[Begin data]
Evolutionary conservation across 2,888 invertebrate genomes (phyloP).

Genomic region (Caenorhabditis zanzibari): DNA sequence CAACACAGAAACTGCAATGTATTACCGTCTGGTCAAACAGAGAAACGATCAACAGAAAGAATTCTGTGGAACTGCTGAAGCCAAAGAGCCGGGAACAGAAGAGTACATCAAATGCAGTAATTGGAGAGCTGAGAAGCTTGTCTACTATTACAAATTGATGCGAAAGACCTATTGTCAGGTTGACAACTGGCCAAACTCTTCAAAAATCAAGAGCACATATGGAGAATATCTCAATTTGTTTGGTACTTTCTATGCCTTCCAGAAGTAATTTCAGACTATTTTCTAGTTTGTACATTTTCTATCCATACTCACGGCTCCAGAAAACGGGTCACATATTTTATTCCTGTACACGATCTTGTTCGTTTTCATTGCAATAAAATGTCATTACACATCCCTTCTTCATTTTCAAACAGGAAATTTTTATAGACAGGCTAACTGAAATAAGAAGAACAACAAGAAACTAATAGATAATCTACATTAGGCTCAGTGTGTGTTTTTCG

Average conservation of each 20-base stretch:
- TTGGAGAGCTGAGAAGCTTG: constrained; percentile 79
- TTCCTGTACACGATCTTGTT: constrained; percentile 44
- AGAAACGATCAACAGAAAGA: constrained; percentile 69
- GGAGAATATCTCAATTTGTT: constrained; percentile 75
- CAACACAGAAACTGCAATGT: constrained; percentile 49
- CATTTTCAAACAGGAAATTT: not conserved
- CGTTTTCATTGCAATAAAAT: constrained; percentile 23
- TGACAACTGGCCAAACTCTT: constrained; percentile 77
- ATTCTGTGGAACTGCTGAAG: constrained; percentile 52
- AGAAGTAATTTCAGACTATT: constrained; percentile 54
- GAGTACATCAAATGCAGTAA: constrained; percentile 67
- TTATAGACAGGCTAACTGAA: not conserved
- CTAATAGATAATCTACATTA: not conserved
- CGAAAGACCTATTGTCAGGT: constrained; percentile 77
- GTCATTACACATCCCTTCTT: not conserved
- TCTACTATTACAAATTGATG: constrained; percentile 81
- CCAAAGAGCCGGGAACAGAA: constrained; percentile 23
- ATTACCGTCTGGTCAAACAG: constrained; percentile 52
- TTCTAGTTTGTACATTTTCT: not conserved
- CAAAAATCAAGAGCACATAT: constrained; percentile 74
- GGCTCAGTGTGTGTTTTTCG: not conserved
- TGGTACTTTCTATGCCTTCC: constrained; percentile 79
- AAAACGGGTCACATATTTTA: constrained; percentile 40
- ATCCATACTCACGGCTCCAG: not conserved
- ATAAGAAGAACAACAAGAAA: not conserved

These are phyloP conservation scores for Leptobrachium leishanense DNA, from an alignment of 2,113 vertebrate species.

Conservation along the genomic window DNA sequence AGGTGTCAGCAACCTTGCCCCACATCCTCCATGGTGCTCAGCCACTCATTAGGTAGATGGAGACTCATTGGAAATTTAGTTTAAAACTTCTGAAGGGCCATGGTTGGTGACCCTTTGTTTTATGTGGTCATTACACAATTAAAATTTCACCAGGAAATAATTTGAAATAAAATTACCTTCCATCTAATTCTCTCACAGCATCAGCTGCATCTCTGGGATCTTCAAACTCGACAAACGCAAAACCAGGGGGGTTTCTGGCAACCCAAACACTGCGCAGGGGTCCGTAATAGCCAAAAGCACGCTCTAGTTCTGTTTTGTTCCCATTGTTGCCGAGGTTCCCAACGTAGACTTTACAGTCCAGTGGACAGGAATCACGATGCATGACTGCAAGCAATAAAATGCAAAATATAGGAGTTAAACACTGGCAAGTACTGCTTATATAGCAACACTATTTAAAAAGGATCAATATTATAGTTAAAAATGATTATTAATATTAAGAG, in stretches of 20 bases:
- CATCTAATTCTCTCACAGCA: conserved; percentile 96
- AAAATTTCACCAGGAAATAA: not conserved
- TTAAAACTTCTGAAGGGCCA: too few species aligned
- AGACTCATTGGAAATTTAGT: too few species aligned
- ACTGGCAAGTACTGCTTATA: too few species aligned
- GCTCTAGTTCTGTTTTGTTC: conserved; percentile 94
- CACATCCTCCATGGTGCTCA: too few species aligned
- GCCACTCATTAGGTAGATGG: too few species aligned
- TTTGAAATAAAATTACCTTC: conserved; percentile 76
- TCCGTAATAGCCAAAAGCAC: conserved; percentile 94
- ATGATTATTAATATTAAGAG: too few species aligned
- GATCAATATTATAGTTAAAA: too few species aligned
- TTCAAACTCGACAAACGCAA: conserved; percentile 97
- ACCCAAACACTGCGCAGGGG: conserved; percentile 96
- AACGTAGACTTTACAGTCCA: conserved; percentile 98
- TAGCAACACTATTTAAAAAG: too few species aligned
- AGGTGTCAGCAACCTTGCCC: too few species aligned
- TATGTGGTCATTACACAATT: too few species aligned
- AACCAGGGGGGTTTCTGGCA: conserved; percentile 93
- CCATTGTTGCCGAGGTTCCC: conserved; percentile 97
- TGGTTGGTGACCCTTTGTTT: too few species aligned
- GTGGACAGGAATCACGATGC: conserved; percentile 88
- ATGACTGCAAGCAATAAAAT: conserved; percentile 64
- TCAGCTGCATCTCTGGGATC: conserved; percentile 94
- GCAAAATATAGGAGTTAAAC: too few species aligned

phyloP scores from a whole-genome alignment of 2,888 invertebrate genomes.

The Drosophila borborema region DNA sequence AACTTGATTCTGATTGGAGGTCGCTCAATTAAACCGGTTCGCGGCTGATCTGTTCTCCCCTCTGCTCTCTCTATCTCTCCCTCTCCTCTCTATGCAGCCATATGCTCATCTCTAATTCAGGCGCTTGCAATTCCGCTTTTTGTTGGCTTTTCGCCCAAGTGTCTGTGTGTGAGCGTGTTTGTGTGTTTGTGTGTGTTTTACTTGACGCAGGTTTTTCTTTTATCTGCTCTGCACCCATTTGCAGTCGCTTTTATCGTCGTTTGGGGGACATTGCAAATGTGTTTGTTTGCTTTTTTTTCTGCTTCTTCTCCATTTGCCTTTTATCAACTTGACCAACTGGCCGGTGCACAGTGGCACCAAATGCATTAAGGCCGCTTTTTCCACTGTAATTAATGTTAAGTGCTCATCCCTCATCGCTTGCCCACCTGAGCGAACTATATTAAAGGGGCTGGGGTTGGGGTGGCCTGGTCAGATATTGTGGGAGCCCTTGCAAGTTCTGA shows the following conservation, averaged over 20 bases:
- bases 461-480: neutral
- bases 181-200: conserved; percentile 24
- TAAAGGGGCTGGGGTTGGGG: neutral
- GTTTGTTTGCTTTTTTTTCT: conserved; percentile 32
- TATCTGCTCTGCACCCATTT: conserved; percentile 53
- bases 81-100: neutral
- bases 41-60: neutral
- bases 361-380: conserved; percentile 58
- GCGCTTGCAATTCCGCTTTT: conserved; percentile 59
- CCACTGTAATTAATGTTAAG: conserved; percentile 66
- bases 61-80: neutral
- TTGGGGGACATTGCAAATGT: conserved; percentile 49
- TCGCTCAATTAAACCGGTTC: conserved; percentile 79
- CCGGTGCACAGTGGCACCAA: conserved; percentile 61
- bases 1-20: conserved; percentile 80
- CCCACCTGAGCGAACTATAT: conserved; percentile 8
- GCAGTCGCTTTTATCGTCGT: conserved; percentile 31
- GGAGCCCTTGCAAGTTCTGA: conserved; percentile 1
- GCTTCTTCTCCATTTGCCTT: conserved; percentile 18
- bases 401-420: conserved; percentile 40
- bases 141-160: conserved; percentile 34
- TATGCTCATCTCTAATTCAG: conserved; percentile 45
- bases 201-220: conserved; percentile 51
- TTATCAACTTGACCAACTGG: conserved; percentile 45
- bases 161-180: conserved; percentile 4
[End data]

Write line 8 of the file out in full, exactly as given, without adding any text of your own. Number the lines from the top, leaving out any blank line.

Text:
- CAACACAGAAACTGCAATGT: constrained; percentile 49